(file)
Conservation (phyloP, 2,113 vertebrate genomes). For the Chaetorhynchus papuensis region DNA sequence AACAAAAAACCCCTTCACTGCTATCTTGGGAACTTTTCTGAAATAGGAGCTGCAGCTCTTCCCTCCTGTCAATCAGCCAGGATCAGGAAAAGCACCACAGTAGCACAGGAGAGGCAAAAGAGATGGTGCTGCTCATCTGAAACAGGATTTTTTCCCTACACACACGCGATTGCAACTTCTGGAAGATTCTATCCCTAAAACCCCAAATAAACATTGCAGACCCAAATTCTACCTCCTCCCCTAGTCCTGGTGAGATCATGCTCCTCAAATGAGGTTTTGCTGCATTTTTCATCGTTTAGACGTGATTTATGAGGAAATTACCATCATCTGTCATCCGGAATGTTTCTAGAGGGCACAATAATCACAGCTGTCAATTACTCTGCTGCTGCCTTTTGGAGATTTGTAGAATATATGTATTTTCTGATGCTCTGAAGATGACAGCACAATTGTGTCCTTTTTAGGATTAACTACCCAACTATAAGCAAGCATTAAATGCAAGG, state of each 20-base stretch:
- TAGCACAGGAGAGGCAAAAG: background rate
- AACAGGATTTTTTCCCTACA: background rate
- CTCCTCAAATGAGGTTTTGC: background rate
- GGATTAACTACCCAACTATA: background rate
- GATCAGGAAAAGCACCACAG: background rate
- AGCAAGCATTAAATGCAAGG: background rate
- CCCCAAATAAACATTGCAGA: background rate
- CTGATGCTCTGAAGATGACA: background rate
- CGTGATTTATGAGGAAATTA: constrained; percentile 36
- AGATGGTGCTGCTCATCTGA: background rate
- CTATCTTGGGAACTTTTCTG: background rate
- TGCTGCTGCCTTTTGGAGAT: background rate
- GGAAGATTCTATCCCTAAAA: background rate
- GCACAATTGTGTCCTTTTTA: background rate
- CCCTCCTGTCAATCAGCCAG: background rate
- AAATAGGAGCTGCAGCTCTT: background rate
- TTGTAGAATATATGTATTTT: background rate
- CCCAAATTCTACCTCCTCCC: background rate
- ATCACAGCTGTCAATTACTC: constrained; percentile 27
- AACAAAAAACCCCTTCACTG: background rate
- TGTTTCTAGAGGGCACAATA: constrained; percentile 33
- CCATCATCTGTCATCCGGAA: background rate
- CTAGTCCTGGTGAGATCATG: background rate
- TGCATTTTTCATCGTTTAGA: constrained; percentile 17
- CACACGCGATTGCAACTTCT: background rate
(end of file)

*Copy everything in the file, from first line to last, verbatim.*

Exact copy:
Conservation (phyloP, 2,113 vertebrate genomes). For the Chaetorhynchus papuensis region DNA sequence AACAAAAAACCCCTTCACTGCTATCTTGGGAACTTTTCTGAAATAGGAGCTGCAGCTCTTCCCTCCTGTCAATCAGCCAGGATCAGGAAAAGCACCACAGTAGCACAGGAGAGGCAAAAGAGATGGTGCTGCTCATCTGAAACAGGATTTTTTCCCTACACACACGCGATTGCAACTTCTGGAAGATTCTATCCCTAAAACCCCAAATAAACATTGCAGACCCAAATTCTACCTCCTCCCCTAGTCCTGGTGAGATCATGCTCCTCAAATGAGGTTTTGCTGCATTTTTCATCGTTTAGACGTGATTTATGAGGAAATTACCATCATCTGTCATCCGGAATGTTTCTAGAGGGCACAATAATCACAGCTGTCAATTACTCTGCTGCTGCCTTTTGGAGATTTGTAGAATATATGTATTTTCTGATGCTCTGAAGATGACAGCACAATTGTGTCCTTTTTAGGATTAACTACCCAACTATAAGCAAGCATTAAATGCAAGG, state of each 20-base stretch:
- TAGCACAGGAGAGGCAAAAG: background rate
- AACAGGATTTTTTCCCTACA: background rate
- CTCCTCAAATGAGGTTTTGC: background rate
- GGATTAACTACCCAACTATA: background rate
- GATCAGGAAAAGCACCACAG: background rate
- AGCAAGCATTAAATGCAAGG: background rate
- CCCCAAATAAACATTGCAGA: background rate
- CTGATGCTCTGAAGATGACA: background rate
- CGTGATTTATGAGGAAATTA: constrained; percentile 36
- AGATGGTGCTGCTCATCTGA: background rate
- CTATCTTGGGAACTTTTCTG: background rate
- TGCTGCTGCCTTTTGGAGAT: background rate
- GGAAGATTCTATCCCTAAAA: background rate
- GCACAATTGTGTCCTTTTTA: background rate
- CCCTCCTGTCAATCAGCCAG: background rate
- AAATAGGAGCTGCAGCTCTT: background rate
- TTGTAGAATATATGTATTTT: background rate
- CCCAAATTCTACCTCCTCCC: background rate
- ATCACAGCTGTCAATTACTC: constrained; percentile 27
- AACAAAAAACCCCTTCACTG: background rate
- TGTTTCTAGAGGGCACAATA: constrained; percentile 33
- CCATCATCTGTCATCCGGAA: background rate
- CTAGTCCTGGTGAGATCATG: background rate
- TGCATTTTTCATCGTTTAGA: constrained; percentile 17
- CACACGCGATTGCAACTTCT: background rate